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  • Writer's pictureDr. Francis Battisti & Dr. Helen Battisti

The Zone - Volume 79






Continuing our discussion of the influence of the arts on the resilience of individuals though the ages, this week we look at how painting and drawing have had impact.


According to Dr. Cathy Malchiodi, “humankind has continually returned to art making as one way to reparation and recovery from the inescapable physical, emotional, interpersonal and spiritual challenges of life.”


The art of painting has depicted man’s courageous struggles and battles with nature and his survival beginning with the stories that are told on cave walls, some of them dating back over 35,000 years. In 2014, a geochemist and archaeologist, Maxime Aubert, found what may be the world’s first picture. It is estimated to be at least 35,400 years old. Aubert commented that the detail of the picture was so superb that he was able to identify the specific animal, Babirusas, also called deer-pigs.


From cave drawings to today’s paintings, a connection between the life of our ancestors and today’s realities is demonstrated. The stories tell of survival, creativity and strengths that are common within humankind, regardless of when they occurred. In 2020 The Spirit of Resilience Exhibition was held with over 80 artists from around the world showing their art of inspirational and thought-provoking art.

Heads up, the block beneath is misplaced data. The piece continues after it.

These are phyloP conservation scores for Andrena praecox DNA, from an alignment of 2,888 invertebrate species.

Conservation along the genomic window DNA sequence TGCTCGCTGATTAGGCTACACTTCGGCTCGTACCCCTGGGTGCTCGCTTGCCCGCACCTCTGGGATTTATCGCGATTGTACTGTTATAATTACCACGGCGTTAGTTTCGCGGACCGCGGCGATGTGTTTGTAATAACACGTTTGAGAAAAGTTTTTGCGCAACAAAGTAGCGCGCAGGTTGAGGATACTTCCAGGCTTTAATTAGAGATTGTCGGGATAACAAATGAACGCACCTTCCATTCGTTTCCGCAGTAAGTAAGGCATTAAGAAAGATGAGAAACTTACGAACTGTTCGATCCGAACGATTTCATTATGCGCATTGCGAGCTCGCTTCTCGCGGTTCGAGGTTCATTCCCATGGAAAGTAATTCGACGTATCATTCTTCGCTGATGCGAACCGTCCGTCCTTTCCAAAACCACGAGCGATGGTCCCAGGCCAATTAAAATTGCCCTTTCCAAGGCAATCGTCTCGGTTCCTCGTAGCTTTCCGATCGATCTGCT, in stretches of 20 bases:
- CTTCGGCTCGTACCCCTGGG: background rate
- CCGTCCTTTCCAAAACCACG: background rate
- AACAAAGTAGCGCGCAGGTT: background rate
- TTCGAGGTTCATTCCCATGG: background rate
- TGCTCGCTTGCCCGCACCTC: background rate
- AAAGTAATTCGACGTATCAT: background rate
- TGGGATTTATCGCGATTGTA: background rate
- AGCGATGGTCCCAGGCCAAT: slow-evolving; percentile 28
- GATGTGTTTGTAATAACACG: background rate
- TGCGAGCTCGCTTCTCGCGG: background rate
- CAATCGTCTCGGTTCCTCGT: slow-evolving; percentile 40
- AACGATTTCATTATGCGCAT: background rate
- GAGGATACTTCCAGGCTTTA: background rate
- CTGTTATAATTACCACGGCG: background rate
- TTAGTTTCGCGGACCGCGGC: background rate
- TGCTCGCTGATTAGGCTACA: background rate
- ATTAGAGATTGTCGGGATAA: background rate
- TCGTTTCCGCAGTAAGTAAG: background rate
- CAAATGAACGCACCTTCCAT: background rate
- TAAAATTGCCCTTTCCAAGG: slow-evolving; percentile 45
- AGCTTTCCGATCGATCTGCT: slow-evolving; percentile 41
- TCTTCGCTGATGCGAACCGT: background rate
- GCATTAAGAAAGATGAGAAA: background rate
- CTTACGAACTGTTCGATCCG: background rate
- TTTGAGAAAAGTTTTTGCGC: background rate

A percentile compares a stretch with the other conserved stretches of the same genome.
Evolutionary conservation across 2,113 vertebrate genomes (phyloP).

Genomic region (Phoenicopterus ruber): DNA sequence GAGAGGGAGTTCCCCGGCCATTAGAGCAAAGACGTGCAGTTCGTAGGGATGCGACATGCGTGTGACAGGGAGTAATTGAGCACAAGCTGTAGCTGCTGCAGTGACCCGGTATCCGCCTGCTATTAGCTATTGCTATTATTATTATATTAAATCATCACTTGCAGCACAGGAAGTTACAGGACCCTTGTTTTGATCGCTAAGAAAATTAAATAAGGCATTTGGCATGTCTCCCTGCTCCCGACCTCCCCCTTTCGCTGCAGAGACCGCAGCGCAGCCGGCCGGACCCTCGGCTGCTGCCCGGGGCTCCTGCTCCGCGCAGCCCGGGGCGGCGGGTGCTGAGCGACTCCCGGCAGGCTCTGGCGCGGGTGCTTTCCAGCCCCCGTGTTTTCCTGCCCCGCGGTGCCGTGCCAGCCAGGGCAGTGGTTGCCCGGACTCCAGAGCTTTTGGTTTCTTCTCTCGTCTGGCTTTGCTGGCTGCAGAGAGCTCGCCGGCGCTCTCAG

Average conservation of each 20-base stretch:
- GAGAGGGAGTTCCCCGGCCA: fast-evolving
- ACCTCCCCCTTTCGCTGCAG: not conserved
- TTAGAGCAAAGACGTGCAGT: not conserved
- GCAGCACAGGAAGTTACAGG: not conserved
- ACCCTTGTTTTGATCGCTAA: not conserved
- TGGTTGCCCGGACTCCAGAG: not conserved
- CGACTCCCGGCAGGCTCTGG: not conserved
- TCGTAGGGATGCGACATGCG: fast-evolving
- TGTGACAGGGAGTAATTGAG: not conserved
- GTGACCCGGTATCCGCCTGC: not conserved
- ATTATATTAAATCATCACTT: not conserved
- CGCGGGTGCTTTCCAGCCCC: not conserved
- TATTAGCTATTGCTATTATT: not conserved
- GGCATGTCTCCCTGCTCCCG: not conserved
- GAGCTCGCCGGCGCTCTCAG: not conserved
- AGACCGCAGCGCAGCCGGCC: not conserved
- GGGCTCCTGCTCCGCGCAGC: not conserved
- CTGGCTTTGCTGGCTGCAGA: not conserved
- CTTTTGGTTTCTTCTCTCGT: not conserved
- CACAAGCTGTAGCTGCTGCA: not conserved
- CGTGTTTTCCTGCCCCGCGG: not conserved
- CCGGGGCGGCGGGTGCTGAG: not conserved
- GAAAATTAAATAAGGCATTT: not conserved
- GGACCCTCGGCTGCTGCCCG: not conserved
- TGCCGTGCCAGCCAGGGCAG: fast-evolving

These forms of art have always been therapeutic in that they offer insights and inspiration to the human experience. Art Therapy, as we know it today, uses art materials and directives to activate sensory responses and generate imagery that is directly connected to emotions.


Remembering that resilience is the ability to bounce back from challenging times, art can show us the journey that we all have been on. In addition to telling the stories, art can provide the mechanism to grow stronger and heal.


A valuable resource that we have found beneficial is the rtor.org website for mental health services. In their July 10, 2018 issue they listed the following.


Mental Health Benefits of Art Therapy Activities


Art therapy can be used as a complement to traditional mental health treatment. The aim is to manage behaviors, process feelings, reduce stress and anxiety, and increase self-esteem.


  • Self-discovery: Creating art can help you acknowledge and recognize feelings that have been lurking in your subconscious.

  • Self-esteem: The process will give you a feeling of self-accomplishment which can be very valuable to improve your self-appreciation and confidence.

  • Emotional release: The greatest benefit of art therapy is giving you a healthy outlet for expressing and letting go all your feelings and fears. Complex emotions such as sadness or anger sometimes cannot be expressed with words. When you are unable to express yourself, but you desire emotional release, making art may help you to do it.